Most people probably equate the driverless car movement to Google and their autonomous car prototype. Truth is, Google is just a contestant in the race to bring an autonomous car to market. Every major automotive company has their own driverless car program.
- Tesla: For those who can’t wait to take their hands off the wheel, Elon Musk claims Tesla will offer a car that can drive automated 90% of the time by 2016.
- Nissan: Not only will they a fully autonomous car available for purchase by 2020, but Nissan will offer an entire line of affordable cars that can operate without any input from the driver whatsoever.
- Toyota: Their vision of driverless cars is a little different. Toyota plans to create an Advanced Driver Support system, with features like Cooperative-Adaptive Cruise Control and Lane Trace Control, the driver is always in control.
- Mercedes-Benz: The S-500 with Intelligent Drive has already driven itself through Germany. Some of the driver assistance features shown in their demonstration are already available on top Mercedes-Benz models and will be available on the E-Class soon.
- Volvo: The Swedish automaker famous for safety wants to eliminate car-related deaths by 2020 through autonomous technology. This will mean no more crash-test gifs! Volvo is also involved in the SATRE (Safe Road Trains for the Environment) project that employs a professional driver to lead a pack of autonomous cars that are designed to follow closely to one another, thereby reducing drag and forming a “road train.” Volvo anticipates a driver can join a road train and then relax as their car takes control and follows the vehicle in front of them.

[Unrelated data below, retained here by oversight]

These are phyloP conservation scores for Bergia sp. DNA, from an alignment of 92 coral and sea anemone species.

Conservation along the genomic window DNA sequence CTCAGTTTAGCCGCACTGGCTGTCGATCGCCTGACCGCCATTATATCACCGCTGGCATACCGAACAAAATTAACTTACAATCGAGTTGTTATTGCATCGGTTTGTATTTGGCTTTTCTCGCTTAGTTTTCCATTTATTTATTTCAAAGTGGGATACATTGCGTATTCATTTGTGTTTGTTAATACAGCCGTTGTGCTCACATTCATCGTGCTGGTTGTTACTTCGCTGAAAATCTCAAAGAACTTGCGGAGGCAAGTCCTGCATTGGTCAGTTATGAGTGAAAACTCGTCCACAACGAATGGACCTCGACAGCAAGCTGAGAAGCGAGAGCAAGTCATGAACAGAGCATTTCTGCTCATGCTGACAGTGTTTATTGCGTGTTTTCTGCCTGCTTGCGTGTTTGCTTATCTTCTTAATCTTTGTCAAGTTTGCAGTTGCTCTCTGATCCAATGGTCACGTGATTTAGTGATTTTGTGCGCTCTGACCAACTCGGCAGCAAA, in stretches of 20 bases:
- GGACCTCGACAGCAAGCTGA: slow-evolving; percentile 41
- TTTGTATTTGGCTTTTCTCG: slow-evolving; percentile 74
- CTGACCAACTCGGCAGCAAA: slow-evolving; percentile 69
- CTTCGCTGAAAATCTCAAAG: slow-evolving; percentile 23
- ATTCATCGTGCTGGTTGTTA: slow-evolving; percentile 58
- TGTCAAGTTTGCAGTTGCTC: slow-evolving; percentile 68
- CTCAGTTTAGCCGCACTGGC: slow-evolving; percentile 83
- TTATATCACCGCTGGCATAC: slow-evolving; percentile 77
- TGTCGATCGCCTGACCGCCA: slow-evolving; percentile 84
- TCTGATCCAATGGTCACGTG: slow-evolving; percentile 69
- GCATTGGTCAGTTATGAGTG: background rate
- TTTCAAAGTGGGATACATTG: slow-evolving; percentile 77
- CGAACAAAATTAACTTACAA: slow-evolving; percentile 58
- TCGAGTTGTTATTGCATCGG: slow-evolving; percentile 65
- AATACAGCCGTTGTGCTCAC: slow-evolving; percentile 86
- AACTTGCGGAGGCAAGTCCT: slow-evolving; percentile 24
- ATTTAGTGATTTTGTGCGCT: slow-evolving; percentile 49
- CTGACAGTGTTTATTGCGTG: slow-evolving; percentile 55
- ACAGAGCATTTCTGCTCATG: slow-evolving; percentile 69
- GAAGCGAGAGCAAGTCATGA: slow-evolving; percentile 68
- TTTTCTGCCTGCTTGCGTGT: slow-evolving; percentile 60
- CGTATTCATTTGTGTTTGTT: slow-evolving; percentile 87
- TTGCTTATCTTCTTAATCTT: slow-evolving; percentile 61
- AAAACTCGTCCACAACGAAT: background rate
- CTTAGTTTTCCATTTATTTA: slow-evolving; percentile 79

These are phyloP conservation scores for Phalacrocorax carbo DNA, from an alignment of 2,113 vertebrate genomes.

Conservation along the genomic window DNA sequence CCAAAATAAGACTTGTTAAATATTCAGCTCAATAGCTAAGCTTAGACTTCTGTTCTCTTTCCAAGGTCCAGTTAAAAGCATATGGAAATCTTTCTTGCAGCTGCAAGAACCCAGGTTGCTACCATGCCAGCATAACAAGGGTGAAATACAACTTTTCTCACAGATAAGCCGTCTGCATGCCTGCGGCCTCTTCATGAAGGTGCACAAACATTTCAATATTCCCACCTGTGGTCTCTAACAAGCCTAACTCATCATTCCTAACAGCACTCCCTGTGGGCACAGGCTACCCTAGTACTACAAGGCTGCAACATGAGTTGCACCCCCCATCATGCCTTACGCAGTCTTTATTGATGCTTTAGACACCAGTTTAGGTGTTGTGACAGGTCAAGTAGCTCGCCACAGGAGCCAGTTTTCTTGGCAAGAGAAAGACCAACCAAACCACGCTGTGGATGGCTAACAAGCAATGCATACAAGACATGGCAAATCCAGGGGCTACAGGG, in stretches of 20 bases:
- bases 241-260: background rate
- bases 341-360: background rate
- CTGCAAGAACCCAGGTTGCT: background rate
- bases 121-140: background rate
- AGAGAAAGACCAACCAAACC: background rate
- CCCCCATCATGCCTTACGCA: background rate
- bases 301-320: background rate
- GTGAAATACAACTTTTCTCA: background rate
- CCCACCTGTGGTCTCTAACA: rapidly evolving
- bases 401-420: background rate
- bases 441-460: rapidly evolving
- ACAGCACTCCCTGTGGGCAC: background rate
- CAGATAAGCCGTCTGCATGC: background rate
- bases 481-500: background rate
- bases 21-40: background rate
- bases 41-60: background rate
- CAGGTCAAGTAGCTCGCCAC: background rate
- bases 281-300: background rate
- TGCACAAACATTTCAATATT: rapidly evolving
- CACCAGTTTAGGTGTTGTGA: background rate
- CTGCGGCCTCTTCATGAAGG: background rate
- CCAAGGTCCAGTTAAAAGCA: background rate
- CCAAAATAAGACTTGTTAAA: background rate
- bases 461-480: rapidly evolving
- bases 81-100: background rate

- Gray Scott: The technology futurist estimates California will be the first to adopt driverless cars. Expect to see them on roads in Golden State by 2017.
- Lux Research: Autonomous cars will create an $87 Billion dollar opportunity by the year 2030.
- Fehrs and Peers: 20-25% of traffic volume will be autonomous from 2030 to 2035, 50% from 2040 to 2050, 75% through 2060, and up to 95% by 2070.
It’s going to be a while before you look over on the highway and see someone in a car with no steering wheel, but that’s ultimately the direction we’re heading. With 90% of accidents being cause by human error, people have proven themselves incapable of operating vehicles safely. We are at the dawn of the biggest advancement in transportation since the advent of the internal combustion engine itself. Whether you are with it or against it, autonomous cars are the future. In the mean time, you can still find a great used car you can drive yourself.
Written by Tristan Cathers
Infographic by Gabriel Gross